Not Every Crisis Is A Fire
Our instinct to help others in need, especially those we love, is a sign of our natural human (primal, even animalistic) drive. We see someone suffering and unless we’ve got a screw loose in the old noodle, we want to come to their aid.
However, how often do we consider the form that our help could take to best serve the person in need? In other words, how often do we consider the other person’s situation from the other person’s perspective—rather than from our own? For that matter, how often do we simply ask what they need from us rather than assume we know?
It strikes me there are (at least) two types of crisis a person can suffer.
One is urgent, and the form of help required doesn’t call for much consideration or discussion. It’s blindingly obvious. You see and hear someone crying out at the second-floor window of a burning house, for example, and it’s safe to assume you know what they’re after. It’s unlikely what they actually want is to know who won Strictly Come Dancing because their TV just lost signal.
But the other type of crisis is more nuanced, more complex, and requires a form of selflessness entirely different from running into a burning building, and in some ways might even be harder to perform precisely because what the other person needs isn’t obvious to you, even if you assume it is.
Imagine, by metaphorical example, you become friends with a prisoner. He’s been locked up for 15 years with no end to his sentence in sight. You learn he had an unfair trial. Evidence was wonky, witnesses were shonky and the judge was a donkey. And for 15 years your friend, from prison, has filed appeals, found one new lawyer and legal specialist after the other only to be let down time and time again, studied the law in relation to his case, and subscribed to extracurricular training, schemes and out-reach programmes to boost his chances. In short, doing as much as he could possibly do to try to rectify his situation, but all to little or no avail.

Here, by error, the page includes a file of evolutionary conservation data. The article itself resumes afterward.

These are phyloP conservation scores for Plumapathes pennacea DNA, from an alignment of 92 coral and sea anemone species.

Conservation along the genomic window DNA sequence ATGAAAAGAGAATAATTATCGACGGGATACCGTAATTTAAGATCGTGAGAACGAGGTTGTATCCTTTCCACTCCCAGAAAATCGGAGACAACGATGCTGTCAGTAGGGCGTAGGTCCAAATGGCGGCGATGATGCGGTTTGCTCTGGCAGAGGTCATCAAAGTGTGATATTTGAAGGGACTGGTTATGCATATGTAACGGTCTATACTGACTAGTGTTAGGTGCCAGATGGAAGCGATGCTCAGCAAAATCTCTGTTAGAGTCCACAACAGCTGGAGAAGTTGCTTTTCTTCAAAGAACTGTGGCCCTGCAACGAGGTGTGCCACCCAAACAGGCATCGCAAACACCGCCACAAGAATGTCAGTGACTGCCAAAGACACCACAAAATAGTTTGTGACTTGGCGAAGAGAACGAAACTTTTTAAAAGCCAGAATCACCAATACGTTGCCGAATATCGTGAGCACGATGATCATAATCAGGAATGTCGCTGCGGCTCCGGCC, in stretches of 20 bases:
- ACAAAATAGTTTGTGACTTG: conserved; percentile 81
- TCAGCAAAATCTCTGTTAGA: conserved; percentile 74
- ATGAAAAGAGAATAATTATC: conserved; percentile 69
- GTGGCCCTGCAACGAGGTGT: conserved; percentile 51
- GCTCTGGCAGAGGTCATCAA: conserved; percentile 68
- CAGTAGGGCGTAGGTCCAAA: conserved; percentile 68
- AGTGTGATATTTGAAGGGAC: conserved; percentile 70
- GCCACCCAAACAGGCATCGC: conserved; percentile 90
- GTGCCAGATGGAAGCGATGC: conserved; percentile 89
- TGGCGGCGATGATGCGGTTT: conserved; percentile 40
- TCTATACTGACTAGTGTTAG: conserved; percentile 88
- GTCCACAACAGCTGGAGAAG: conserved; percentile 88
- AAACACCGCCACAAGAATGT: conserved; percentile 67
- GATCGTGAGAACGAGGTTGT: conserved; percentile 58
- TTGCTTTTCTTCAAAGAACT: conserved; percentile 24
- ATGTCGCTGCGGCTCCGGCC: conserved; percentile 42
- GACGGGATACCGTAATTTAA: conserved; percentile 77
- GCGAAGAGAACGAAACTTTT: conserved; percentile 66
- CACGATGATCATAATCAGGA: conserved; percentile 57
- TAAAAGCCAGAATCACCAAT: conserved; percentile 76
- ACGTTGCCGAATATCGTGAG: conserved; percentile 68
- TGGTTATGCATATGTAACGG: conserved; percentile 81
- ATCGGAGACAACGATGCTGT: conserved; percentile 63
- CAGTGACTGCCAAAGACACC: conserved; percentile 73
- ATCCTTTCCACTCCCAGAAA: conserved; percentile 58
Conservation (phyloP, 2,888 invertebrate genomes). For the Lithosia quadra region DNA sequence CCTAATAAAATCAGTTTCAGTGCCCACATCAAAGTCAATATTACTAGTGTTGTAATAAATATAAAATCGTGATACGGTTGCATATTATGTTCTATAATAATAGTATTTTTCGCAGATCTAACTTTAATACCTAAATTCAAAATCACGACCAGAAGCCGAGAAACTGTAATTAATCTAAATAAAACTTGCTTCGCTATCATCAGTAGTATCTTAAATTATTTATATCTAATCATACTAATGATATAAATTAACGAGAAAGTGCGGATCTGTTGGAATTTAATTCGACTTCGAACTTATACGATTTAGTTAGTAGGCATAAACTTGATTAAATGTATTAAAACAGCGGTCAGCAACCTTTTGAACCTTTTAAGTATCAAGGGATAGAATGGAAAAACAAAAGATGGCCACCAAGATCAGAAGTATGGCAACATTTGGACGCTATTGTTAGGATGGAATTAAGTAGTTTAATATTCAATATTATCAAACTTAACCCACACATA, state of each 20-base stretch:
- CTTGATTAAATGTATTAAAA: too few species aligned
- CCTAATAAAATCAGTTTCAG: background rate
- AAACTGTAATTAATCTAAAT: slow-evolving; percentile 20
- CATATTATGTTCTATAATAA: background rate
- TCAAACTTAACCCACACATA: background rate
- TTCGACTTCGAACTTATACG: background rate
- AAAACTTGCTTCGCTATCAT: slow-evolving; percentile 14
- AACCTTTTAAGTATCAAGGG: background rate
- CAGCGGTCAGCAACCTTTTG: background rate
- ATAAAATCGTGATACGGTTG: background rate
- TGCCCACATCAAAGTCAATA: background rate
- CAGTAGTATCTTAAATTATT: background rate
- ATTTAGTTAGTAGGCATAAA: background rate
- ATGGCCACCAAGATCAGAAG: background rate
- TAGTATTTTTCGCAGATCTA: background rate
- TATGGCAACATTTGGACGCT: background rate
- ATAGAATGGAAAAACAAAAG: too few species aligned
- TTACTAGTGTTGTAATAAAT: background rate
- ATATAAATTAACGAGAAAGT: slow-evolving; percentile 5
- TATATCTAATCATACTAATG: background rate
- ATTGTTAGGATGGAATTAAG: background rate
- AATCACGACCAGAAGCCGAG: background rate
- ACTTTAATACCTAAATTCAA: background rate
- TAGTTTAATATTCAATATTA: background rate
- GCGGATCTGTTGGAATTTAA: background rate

And each time you visit the prison your heart goes out to him because you’ve come to love him. And you see him suffering, perhaps unfairly, perhaps not – you don’t really know – but what you do know is he’s a good person experiencing pain and you think he deserves better. You want to help.
So you jump headfirst into what you think is a burning house and make suggestions of lawyers who’ve done great things for other unfairly convicted prisoners. Or you send him articles in journals about legal technicalities that might pertain to his case. Or you tell him about a judge you’ve heard of who’s now campaigning for prison reform.
And to every suggestion you make, your friend, a little wearier each time, tells you he’s tried it all, he’s spent 15 years doing everything he’s had the energy and time to try, and now, after all these years of effort and disappointment, he no longer has much faith in the justice system. But, still, he thinks he’s just about found a way to live with his fate, albeit in pain, albeit sad and angry sometimes, but a way nevertheless.
His apparent refusal to heed your advice and suggestions upsets you. How can he just give up, you might think? Can’t he see how painful it is for you to see him like this? How can he not try one more avenue or explore one more recommendation? After all, look at all this reading into his case and into the law you’ve been doing! You think you know the ins and outs really well and you believe he can get out.